The above quote comes from a personal hero of mine, Anglican Archbishop Emeritus of South Africa and Nobel Peace Prize Laureate Desmond Tutu. I love that guy. Completely badass.
First days here pass in a blur. Between the jet lag, the (absolutely required for me) ambien use, and the time difference, we are all walking around like cotton wool encased zombies. The group is starting to get to know each other; living in such tight quarters breaks down barriers quickly, and it is always interesting to observe the ins and outs of interpersonal relationships. the group is much smaller this year, but I feel it is more intense. The three American participants are not only experienced doulas, but two of them are student midwives, and the other is working towards going to nursing school.
I redid the entire curriculum this year, as last year my role was more supervisory. The majority of the teaching was done by my colleagues, Kristina Kruzan and Melinda Ferguson. This was awesome for the first year, as it enabled me to watch what worked and what didn’t, see how the Ugandan cultural activities resonated and generally keep an eye on the big picture . This year I don’t feel like that is quite so necessary, so I can focus more on the actual workshop content. The curriculum this year was designed to cross the streams a little bit, exploring some deep advanced topics from both the doula and midwifery perspective. I think it turned out really well, and I am very excited to teach it.
All the participants are on such personal journeys of their own. It is amazing to see how deeply they are connecting with each other this early in the trip. I am hearing very intense stories being told: histories and struggles, hopes and dreams, deeply private experiences…all are coming out so quickly and easily as we walk these red dirt roads together. I find myself caring so deeply for these women. They are open and present and eager for the lessons Africa will teach them.
So the cast of characters:
Marquita is an amazingly intelligent young woman, who is having the singular experience of being an African American in Africa. She has a unique road to walk, as she searches to integrate her southern upbringing, her work with marginalized communities in Seattle, and the huge overwhelming ness that is Uganda. She is a bright light in the Seattle birth community, and I hope I can be a solid support to her as her heart opens even more here.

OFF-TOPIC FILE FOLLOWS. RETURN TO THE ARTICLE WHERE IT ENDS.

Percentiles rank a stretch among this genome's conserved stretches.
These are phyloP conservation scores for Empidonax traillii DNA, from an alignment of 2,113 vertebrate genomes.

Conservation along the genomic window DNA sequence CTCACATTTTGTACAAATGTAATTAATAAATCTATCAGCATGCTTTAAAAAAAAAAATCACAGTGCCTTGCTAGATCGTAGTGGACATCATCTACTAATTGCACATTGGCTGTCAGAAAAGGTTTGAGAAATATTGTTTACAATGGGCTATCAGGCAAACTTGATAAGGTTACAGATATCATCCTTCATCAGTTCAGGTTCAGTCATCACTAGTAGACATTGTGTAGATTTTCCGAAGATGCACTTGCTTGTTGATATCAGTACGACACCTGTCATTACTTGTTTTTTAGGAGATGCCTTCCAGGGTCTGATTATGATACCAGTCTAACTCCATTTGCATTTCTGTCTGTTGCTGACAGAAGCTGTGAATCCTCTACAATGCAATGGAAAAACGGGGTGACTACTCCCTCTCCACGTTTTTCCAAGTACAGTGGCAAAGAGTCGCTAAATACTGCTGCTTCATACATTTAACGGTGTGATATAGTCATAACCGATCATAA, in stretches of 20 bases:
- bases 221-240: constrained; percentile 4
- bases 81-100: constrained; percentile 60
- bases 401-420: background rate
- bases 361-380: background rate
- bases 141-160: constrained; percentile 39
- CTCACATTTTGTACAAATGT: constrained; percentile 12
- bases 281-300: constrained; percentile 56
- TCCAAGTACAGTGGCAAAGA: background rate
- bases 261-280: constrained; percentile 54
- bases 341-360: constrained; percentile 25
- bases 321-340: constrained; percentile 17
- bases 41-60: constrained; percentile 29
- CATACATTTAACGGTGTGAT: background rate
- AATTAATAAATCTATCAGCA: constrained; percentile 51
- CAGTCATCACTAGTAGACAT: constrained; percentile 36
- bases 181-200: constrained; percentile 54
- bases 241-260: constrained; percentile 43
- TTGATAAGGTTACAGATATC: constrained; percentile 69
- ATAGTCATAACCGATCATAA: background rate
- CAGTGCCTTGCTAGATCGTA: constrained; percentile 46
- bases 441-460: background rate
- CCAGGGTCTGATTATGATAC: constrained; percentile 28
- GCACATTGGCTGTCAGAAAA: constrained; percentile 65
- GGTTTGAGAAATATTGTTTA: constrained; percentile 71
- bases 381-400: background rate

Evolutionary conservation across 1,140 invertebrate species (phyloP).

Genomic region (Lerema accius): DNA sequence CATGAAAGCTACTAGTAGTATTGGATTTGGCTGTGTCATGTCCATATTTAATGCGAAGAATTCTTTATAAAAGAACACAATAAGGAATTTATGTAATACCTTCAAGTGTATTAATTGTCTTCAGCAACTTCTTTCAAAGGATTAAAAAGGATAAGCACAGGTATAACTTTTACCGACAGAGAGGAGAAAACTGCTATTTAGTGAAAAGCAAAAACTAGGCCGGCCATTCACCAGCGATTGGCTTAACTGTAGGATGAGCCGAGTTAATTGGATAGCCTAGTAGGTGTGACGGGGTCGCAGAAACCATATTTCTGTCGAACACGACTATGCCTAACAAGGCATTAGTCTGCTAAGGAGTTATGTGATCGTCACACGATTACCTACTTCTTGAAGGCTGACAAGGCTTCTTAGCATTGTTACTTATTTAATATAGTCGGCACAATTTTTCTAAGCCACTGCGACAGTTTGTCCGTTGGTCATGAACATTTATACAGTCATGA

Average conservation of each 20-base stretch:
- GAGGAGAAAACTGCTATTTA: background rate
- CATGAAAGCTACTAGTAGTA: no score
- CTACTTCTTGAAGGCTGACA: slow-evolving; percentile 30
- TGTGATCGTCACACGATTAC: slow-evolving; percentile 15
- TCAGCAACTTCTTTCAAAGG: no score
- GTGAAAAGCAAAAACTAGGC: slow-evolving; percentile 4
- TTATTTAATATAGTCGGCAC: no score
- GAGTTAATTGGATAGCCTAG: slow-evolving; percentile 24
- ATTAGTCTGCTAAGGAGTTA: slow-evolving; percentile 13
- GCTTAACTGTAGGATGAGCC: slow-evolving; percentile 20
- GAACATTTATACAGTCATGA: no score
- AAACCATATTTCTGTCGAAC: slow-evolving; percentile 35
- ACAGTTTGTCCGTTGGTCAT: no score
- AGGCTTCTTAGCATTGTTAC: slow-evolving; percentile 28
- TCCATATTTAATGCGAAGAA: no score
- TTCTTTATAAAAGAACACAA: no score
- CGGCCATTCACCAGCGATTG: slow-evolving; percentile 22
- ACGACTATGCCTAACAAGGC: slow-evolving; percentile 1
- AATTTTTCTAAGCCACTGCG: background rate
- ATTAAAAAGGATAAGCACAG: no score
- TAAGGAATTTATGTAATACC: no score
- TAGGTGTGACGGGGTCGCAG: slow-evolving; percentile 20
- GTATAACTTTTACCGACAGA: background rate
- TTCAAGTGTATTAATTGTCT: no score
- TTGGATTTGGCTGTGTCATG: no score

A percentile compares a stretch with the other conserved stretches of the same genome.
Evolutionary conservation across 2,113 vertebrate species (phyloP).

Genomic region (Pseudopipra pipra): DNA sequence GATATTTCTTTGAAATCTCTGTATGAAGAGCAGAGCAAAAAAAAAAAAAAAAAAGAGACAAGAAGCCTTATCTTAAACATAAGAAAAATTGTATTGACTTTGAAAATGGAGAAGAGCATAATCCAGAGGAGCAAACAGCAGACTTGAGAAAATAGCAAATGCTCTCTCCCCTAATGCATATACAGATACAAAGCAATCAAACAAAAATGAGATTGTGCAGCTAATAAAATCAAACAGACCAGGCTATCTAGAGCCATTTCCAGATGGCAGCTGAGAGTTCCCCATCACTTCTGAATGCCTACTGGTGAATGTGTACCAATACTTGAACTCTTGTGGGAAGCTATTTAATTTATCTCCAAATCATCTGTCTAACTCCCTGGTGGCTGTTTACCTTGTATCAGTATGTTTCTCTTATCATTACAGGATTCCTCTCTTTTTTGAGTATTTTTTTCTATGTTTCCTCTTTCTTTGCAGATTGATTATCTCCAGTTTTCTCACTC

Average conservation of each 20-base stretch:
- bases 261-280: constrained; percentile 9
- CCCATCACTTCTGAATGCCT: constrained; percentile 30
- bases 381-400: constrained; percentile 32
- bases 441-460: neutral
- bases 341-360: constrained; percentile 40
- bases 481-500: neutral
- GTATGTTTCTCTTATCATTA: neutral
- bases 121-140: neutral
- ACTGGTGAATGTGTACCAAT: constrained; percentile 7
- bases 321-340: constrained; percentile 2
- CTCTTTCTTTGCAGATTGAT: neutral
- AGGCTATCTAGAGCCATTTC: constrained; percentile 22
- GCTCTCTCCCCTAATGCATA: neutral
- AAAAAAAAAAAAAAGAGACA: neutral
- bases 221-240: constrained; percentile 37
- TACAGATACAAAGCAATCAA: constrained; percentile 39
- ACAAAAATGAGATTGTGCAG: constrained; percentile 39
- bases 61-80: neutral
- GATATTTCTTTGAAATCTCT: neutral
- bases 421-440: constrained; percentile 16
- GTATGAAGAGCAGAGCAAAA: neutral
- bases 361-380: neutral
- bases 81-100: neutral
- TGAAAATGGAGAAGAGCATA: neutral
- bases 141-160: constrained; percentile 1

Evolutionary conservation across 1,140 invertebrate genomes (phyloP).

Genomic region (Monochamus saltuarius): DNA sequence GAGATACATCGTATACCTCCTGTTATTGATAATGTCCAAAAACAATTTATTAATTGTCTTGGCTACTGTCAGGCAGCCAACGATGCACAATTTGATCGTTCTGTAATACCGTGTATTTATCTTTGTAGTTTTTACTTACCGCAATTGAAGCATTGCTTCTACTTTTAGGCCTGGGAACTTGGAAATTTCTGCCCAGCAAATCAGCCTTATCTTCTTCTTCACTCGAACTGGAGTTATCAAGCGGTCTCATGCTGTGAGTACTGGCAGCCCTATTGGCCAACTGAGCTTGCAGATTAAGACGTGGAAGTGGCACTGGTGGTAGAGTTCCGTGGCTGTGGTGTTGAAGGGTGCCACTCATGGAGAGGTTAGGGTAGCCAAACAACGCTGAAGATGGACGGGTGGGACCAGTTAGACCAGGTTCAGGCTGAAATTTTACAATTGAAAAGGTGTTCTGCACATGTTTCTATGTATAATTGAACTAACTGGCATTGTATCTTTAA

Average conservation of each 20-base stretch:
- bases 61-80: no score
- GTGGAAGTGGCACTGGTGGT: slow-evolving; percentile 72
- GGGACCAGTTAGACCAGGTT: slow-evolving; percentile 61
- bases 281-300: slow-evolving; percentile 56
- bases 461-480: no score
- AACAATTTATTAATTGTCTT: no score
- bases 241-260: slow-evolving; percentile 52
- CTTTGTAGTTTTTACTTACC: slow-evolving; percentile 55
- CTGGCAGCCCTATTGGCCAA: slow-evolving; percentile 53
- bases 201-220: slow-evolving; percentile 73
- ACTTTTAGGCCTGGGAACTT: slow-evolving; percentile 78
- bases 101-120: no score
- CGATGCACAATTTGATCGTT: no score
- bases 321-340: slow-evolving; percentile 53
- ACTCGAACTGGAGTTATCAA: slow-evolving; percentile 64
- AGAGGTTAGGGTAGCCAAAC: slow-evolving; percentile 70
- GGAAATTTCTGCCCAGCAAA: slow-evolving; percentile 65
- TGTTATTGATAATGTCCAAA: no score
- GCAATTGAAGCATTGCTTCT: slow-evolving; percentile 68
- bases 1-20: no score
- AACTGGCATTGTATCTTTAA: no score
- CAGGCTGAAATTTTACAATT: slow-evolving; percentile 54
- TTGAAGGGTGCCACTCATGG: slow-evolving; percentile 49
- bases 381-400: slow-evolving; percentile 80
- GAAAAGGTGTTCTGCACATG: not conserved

Kathryn is a pre nursing student with the eventual goal of becoming a CNM. She has wanted to come to Africa for a long time, and is very friendly and eager to make connections. She is the first to ask someone’s name, to ask questions, and to draw a smile from someone. She is embracing the Ugandan way of connecting, never failing to ask after someone’s family or spend a few extra minutes in conversation.
Finally we have Jolene joining us. I feel I know her the best, having attended two of her six births over the years. She is also hosting two Korean boys this year, bringing the number of children in her household to eight. The Ugandans love this, as many of them have large families themselves. She has brought a photo book of her family to share, and it is a big hit. She is a lovely soul, sweet and generous, with a lot of sauciness to spice things up.
One of the most interesting things about returning year after year is the fact that the project coordinators change every year, as do the development volunteers. It is so fun to see how the different personalities shape the energy of Shanti, making it truly a different experience every time. I will introduce them tomorrow as it is getting late here and I am barely able to keep my eyes open. It seems like jet lag gets harder a I get older. It has been a long day changing money, riding bodas and being embraced and welcomed back by the staff.
Sister Mary, the head midwife at Shanti, a delightful person in all ways, took us on a tour of the center, which was awesome, as always. Then Kato, the groundkeeper took us on a garden and village tour, pointing out the many useful plants that Shanti cultivates and that grow wild. Kato’s heart is broken right now, having recently lost his 8 year old son to leukemia, but his smile was as bright as ever. I shared a little about my own experiences with loss and cancer…not sure if it helped or not, but sometimes it helps people feel not so alone in grief. The loss of a child is the same the world over, unfortunately.
We covered some pretty basic stuff today, like the history of the doula profession, focusing on Penny Simkin’s work, naturally, but also my friend Dr. Christine Morton’s work on the sociological impact of doula care. I urge you to check out Christine’s work. Her dissertation, Doula Care: The (Re)-Emergence of Woman-Supported Childbirth in the United States, was the first scientific exploration of doulas and their role in modern childbirth. Her website is www.christinemorton.com, and she has a new book out soon. The information seemed to go over well with the group, and everyone got into a feminist tizzy about why women birth professionals, including nurses and ob-gyns, do not have their experiences documented, either formally or informally. Fascinating stuff.
Back at the Guest House we had a relaxing evening, trying to make ourselves sleep when our bodies thought it was 9 am, but somehow we managed.
And in case you are keeping score at home, still no sign of our lost luggage.